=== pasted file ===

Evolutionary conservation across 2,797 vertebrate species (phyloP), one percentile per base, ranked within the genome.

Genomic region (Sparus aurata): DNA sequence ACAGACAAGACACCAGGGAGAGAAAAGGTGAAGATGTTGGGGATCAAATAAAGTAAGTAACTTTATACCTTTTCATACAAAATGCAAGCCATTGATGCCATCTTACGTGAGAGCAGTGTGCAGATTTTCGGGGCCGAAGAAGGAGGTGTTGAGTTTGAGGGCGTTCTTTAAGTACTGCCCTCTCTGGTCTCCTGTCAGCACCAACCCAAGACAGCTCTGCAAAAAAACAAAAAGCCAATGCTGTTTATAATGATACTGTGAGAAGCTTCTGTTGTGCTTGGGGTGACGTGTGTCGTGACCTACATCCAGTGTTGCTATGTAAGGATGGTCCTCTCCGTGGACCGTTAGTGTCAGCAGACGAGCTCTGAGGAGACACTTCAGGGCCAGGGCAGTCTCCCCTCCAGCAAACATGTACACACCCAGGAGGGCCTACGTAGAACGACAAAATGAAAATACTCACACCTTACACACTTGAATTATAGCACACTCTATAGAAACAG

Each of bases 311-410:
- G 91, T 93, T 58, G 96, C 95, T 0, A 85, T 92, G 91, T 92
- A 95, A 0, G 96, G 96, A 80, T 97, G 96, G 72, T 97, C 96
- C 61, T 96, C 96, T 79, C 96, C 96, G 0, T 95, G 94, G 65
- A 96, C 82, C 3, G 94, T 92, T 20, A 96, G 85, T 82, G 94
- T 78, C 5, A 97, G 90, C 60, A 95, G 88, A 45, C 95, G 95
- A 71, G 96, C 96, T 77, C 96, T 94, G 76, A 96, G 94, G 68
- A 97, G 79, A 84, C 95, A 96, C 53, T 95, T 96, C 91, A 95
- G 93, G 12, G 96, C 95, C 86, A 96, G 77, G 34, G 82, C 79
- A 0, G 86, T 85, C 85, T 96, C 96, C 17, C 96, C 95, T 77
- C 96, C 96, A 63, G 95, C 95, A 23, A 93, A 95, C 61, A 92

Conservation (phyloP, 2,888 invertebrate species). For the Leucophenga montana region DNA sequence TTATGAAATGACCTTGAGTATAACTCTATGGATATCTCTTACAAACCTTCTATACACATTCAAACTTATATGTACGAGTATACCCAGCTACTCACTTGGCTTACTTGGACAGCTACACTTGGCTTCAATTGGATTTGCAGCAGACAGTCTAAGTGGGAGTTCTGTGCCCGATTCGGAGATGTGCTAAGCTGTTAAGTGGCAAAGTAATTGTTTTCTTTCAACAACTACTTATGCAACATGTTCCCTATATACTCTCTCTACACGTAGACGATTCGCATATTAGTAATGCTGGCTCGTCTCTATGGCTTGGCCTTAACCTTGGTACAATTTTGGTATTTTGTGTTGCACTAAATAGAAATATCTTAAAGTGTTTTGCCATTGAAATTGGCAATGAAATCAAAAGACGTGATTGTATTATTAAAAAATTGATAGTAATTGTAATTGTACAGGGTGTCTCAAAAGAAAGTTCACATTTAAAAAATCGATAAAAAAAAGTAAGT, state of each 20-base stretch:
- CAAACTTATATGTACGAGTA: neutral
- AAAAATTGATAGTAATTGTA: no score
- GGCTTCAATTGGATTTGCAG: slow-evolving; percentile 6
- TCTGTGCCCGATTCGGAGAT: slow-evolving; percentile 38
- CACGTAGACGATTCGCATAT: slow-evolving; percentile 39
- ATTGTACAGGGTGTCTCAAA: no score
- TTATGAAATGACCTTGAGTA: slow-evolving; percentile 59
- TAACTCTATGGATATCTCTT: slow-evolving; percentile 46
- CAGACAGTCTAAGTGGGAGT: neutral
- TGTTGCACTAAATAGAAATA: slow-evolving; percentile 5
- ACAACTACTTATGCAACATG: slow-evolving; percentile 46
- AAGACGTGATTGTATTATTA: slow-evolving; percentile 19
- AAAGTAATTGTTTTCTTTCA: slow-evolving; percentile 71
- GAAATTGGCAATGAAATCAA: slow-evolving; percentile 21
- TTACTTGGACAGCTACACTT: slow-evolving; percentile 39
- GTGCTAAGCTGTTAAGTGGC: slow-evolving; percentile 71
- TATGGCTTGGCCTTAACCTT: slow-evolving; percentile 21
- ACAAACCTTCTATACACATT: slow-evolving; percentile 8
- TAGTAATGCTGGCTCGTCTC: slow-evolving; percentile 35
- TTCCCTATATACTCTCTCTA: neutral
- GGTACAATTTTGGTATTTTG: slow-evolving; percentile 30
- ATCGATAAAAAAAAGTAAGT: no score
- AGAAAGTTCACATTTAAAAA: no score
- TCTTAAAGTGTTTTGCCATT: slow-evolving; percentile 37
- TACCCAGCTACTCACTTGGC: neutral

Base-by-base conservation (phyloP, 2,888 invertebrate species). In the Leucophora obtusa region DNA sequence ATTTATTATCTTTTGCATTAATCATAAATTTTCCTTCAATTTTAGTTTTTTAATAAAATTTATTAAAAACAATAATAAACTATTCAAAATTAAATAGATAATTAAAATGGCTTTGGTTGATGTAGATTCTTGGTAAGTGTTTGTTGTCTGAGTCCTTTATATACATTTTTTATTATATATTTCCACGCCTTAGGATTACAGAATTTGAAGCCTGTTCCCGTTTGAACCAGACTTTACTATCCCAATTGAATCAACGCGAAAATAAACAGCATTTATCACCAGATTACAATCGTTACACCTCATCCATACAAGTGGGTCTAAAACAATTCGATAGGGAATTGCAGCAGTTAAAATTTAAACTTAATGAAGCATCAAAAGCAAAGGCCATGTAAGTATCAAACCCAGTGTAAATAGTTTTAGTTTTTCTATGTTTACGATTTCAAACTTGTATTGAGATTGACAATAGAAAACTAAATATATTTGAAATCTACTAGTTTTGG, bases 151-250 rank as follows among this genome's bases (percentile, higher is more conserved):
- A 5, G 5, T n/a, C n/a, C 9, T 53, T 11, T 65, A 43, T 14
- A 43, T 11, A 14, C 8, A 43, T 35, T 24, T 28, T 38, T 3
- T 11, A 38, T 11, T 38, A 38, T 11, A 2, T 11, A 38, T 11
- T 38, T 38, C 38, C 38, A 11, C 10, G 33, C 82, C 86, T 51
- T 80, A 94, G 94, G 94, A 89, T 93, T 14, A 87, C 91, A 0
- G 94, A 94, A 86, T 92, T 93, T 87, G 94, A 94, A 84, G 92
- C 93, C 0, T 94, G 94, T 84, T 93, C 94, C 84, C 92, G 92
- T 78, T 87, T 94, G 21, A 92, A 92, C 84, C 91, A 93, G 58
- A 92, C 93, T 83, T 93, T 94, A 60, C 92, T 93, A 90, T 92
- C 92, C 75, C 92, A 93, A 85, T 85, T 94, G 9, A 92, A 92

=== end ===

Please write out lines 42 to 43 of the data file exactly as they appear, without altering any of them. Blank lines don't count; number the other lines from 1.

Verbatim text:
- A 43, T 11, A 14, C 8, A 43, T 35, T 24, T 28, T 38, T 3
- T 11, A 38, T 11, T 38, A 38, T 11, A 2, T 11, A 38, T 11